Dan Bejar’s a bit of a mystery. He comes armed with an emotive voice you either love or hate that cloaks masterfully strung-together lyrics, sure, but none of us will probably ever know exactly what makes the brilliant songwriter tick.
Destroyer, Bejar’s perhaps-best-known project that started with fervent home recordings about a decade back, takes on a new sound with upcoming full-length Kaputt. The January release embraces a dancier philosophy, marking what Bejar calls his first pop record. Bejar traded e-mails with Paste about this new direction, the empty promises of red wine, and the futility of creating art for oneself.
Paste: How is Kaputt different from your previous efforts?
Dan Bejar: In almost every single respect. An easier question would be, “How is Kaputt similar to any of your previous releases?” to which I could say that the album Your Blues did dabble in some of the similar technology and process of building something out of nothing. But our intentions were much different on Kaputt. Your Blues has baroque leanings warring with the idea of severe space. It also has a fairly strict “no rhythm section” rule—pretty much the exact opposite of Kaputt.
Also, Nicolas Bragg plays lead guitar, as he has been doing for the last nine years in Destroyer. [He] has a pretty distinct style that you could maybe pick out from other Destroyer albums.
Everything else is completely different, starting with the songs themselves—with two or three exceptions, they are structureless. The singing, the instrumentation and the arrangements. And what they mean and what they intend to mean. And how it is to be listened to.
Paste: What type of overall tone did you aim to achieve with the album?
Bejar: Distant, to the point of absence. But still beautiful. With a focus on movement. The tone of something that could take place in a social setting, and all the sadness that goes along with that… Melancholia. Not nostalgia, but the act of watching things disappear in real time. Is that nostalgia? Kaputt is the first pop record I have ever made. You could dance to some of it—maybe sway to the rest.
Paste: Where did you record?
Bejar: JCDC, a studio in Vancouver where I make all the Destroyer records. The people who’s studio it is—John Collins and Dave Carswell—also played all over the record, as well as recording and mixing it. A lot of of Nic’s guitar stuff he recorded at home, but everything else went down in the tracking room.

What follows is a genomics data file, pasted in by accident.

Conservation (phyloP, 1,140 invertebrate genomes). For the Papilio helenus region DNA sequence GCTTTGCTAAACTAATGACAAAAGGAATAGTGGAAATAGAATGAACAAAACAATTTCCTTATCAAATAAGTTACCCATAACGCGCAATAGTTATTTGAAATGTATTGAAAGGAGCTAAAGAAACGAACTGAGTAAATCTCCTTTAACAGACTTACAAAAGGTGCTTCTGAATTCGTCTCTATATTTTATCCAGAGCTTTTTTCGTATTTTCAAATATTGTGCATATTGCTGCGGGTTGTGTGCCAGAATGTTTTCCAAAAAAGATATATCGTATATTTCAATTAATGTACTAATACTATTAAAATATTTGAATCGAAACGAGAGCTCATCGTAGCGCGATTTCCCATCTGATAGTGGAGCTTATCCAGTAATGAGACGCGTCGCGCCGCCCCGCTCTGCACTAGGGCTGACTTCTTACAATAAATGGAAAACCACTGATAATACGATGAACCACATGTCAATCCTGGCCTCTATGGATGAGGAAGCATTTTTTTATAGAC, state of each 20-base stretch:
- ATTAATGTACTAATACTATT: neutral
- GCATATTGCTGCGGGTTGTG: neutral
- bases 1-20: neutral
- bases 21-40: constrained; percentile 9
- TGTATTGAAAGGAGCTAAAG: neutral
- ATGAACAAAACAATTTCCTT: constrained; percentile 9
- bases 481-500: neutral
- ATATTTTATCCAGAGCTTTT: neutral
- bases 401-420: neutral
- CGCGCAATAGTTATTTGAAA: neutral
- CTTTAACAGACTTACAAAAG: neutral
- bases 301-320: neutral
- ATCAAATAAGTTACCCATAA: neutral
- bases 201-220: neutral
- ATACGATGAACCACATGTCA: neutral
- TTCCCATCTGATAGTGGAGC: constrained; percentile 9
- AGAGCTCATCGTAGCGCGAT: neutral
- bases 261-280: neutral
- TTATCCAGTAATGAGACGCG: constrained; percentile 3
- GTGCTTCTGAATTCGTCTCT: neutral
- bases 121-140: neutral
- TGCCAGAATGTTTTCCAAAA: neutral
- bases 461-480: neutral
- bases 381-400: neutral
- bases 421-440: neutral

**Paste:* “Blue Eyes” features the repeated line “I write poetry for myself.” Could the same be said about your music?
Bejar: Impossible. One would be a fool to say that about music. The same couldn’t even be said of my poetry. Maybe my plays. Maybe my acting. And probably my paintings—but not making songs. Pop music is about erasing yourself and seeing what’s left.
Paste: What sort of rituals do you have to get you in the zone for songwriting?
Bejar: I’ve never tried to write a song, so I’ve never tried to invent a ritual that would enable me to write a song. I’m seriously like a bird on a sill, muttering to himself and once in a while lightning strikes the sill over and over again. I used to think red wine created a zone, but I was wrong.
Paste: Will the Kaputt tour be your first time on the road with such a large orchestra? How did you arrange that?
Bejar: It’s the first time Destroyer will have gone out with more than five people. I essentially just went out and asked everyone who played on the record if they wanted to go on tour and people kept saying yes, so the band became huge. Fortunately, we are not so much an orchestra or a rock band as a synth-based jazz band. So I’m hoping that the players can just go out there and rip and not worry too much about arranging things—just starting to figure this end of things out. For all I know we’re fucked…
Paste: How did you determine “Bay of Pigs,” the longest and most epic track of the album, as the capping point?
Bejar: Merge released it in a really limited edition in 2009. It disappeared quick, and I knew I wanted people to have access to that song in some way that wasn’t just an MP3 floating around. And I always considered it part of the Kaputt scene; there’s numbers on the album that predate it. I thought it would spur us on if there was a 2009 release date for even just one massive song because Kaputt was a very piece-meal project—aside from the very homestretch—and it was becoming difficult to figure out what was what, especially when all the bones of the songs were just us messing around on a computer every once in a while.
Getting “Bay of Pigs” under our belts helped us figure out some of the things we were trying to do with the album as a whole. It was also an equally confusing and destructive influence. I’m not sure I have writing like that in me anymore, so I thought sticking it at the end of the record would be a suitable kiss-off!
Paste: Have you already begun writing new material?
Bejar: Not songs.
Paste: Who is someone you aspire to collaborate with in the future?
Bejar: Scott August?
Paste: Which albums do you most look forward to dropping in 2011?
Bejar: Blackout Beach, Tim Hecker…same as always.
Paste: What can we expect next from Destroyer?
Bejar: Maybe some silence…
Kaputt drops Jan. 25 and is available to pre-order on CD or vinyl at Merge Records’ online shop.